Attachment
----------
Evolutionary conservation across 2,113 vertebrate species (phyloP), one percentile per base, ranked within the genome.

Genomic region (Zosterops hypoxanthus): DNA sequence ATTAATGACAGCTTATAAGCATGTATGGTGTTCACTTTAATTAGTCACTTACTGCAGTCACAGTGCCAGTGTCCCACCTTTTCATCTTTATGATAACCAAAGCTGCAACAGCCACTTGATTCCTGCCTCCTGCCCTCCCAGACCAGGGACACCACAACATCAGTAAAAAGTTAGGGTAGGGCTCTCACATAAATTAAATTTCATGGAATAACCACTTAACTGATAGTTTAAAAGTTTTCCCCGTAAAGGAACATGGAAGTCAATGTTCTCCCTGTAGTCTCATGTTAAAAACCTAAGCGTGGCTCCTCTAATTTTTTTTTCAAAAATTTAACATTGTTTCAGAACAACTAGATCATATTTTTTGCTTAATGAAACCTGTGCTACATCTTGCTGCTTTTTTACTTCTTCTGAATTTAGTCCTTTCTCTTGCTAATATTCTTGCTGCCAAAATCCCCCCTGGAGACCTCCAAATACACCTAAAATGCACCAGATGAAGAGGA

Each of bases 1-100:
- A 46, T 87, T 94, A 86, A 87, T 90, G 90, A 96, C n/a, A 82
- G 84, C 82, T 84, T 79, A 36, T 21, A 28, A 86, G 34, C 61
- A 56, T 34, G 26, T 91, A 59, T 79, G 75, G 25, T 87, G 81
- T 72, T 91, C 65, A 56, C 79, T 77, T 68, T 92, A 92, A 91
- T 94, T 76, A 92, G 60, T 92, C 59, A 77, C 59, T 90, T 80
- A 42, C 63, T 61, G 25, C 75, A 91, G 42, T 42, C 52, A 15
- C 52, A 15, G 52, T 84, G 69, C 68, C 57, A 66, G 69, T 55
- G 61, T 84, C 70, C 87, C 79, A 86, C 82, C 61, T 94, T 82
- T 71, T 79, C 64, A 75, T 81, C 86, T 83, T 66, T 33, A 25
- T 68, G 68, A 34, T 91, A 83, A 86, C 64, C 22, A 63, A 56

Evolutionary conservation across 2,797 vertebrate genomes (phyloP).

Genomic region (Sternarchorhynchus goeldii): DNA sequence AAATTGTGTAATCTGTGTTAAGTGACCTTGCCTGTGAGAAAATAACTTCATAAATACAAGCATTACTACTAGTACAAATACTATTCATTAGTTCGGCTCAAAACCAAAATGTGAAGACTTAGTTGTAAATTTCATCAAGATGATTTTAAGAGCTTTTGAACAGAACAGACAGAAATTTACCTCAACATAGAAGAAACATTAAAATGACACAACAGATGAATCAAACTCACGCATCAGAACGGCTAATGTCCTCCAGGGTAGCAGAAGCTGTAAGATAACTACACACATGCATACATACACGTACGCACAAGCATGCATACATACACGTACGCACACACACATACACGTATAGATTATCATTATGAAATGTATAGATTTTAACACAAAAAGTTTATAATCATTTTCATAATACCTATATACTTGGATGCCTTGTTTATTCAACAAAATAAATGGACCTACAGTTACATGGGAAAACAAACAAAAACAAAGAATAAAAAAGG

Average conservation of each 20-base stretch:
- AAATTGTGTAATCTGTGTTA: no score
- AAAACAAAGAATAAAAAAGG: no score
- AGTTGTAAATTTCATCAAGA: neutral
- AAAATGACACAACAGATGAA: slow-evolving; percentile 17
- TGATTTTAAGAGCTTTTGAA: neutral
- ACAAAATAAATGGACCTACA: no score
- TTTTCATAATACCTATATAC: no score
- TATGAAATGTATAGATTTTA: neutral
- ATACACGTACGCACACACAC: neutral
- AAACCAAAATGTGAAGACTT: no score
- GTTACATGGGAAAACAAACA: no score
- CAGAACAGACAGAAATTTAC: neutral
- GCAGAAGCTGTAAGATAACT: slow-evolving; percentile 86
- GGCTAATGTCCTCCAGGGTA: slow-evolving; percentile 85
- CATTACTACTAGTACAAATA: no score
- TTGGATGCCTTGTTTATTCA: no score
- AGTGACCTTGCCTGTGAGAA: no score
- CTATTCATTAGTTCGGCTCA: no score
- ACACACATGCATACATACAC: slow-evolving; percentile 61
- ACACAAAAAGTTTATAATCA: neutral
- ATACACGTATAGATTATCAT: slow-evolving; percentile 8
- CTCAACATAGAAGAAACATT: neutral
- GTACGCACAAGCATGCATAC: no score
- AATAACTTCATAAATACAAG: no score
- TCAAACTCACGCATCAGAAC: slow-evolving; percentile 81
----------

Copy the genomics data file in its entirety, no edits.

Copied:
Evolutionary conservation across 2,113 vertebrate species (phyloP), one percentile per base, ranked within the genome.

Genomic region (Zosterops hypoxanthus): DNA sequence ATTAATGACAGCTTATAAGCATGTATGGTGTTCACTTTAATTAGTCACTTACTGCAGTCACAGTGCCAGTGTCCCACCTTTTCATCTTTATGATAACCAAAGCTGCAACAGCCACTTGATTCCTGCCTCCTGCCCTCCCAGACCAGGGACACCACAACATCAGTAAAAAGTTAGGGTAGGGCTCTCACATAAATTAAATTTCATGGAATAACCACTTAACTGATAGTTTAAAAGTTTTCCCCGTAAAGGAACATGGAAGTCAATGTTCTCCCTGTAGTCTCATGTTAAAAACCTAAGCGTGGCTCCTCTAATTTTTTTTTCAAAAATTTAACATTGTTTCAGAACAACTAGATCATATTTTTTGCTTAATGAAACCTGTGCTACATCTTGCTGCTTTTTTACTTCTTCTGAATTTAGTCCTTTCTCTTGCTAATATTCTTGCTGCCAAAATCCCCCCTGGAGACCTCCAAATACACCTAAAATGCACCAGATGAAGAGGA

Each of bases 1-100:
- A 46, T 87, T 94, A 86, A 87, T 90, G 90, A 96, C n/a, A 82
- G 84, C 82, T 84, T 79, A 36, T 21, A 28, A 86, G 34, C 61
- A 56, T 34, G 26, T 91, A 59, T 79, G 75, G 25, T 87, G 81
- T 72, T 91, C 65, A 56, C 79, T 77, T 68, T 92, A 92, A 91
- T 94, T 76, A 92, G 60, T 92, C 59, A 77, C 59, T 90, T 80
- A 42, C 63, T 61, G 25, C 75, A 91, G 42, T 42, C 52, A 15
- C 52, A 15, G 52, T 84, G 69, C 68, C 57, A 66, G 69, T 55
- G 61, T 84, C 70, C 87, C 79, A 86, C 82, C 61, T 94, T 82
- T 71, T 79, C 64, A 75, T 81, C 86, T 83, T 66, T 33, A 25
- T 68, G 68, A 34, T 91, A 83, A 86, C 64, C 22, A 63, A 56

Evolutionary conservation across 2,797 vertebrate genomes (phyloP).

Genomic region (Sternarchorhynchus goeldii): DNA sequence AAATTGTGTAATCTGTGTTAAGTGACCTTGCCTGTGAGAAAATAACTTCATAAATACAAGCATTACTACTAGTACAAATACTATTCATTAGTTCGGCTCAAAACCAAAATGTGAAGACTTAGTTGTAAATTTCATCAAGATGATTTTAAGAGCTTTTGAACAGAACAGACAGAAATTTACCTCAACATAGAAGAAACATTAAAATGACACAACAGATGAATCAAACTCACGCATCAGAACGGCTAATGTCCTCCAGGGTAGCAGAAGCTGTAAGATAACTACACACATGCATACATACACGTACGCACAAGCATGCATACATACACGTACGCACACACACATACACGTATAGATTATCATTATGAAATGTATAGATTTTAACACAAAAAGTTTATAATCATTTTCATAATACCTATATACTTGGATGCCTTGTTTATTCAACAAAATAAATGGACCTACAGTTACATGGGAAAACAAACAAAAACAAAGAATAAAAAAGG

Average conservation of each 20-base stretch:
- AAATTGTGTAATCTGTGTTA: no score
- AAAACAAAGAATAAAAAAGG: no score
- AGTTGTAAATTTCATCAAGA: neutral
- AAAATGACACAACAGATGAA: slow-evolving; percentile 17
- TGATTTTAAGAGCTTTTGAA: neutral
- ACAAAATAAATGGACCTACA: no score
- TTTTCATAATACCTATATAC: no score
- TATGAAATGTATAGATTTTA: neutral
- ATACACGTACGCACACACAC: neutral
- AAACCAAAATGTGAAGACTT: no score
- GTTACATGGGAAAACAAACA: no score
- CAGAACAGACAGAAATTTAC: neutral
- GCAGAAGCTGTAAGATAACT: slow-evolving; percentile 86
- GGCTAATGTCCTCCAGGGTA: slow-evolving; percentile 85
- CATTACTACTAGTACAAATA: no score
- TTGGATGCCTTGTTTATTCA: no score
- AGTGACCTTGCCTGTGAGAA: no score
- CTATTCATTAGTTCGGCTCA: no score
- ACACACATGCATACATACAC: slow-evolving; percentile 61
- ACACAAAAAGTTTATAATCA: neutral
- ATACACGTATAGATTATCAT: slow-evolving; percentile 8
- CTCAACATAGAAGAAACATT: neutral
- GTACGCACAAGCATGCATAC: no score
- AATAACTTCATAAATACAAG: no score
- TCAAACTCACGCATCAGAAC: slow-evolving; percentile 81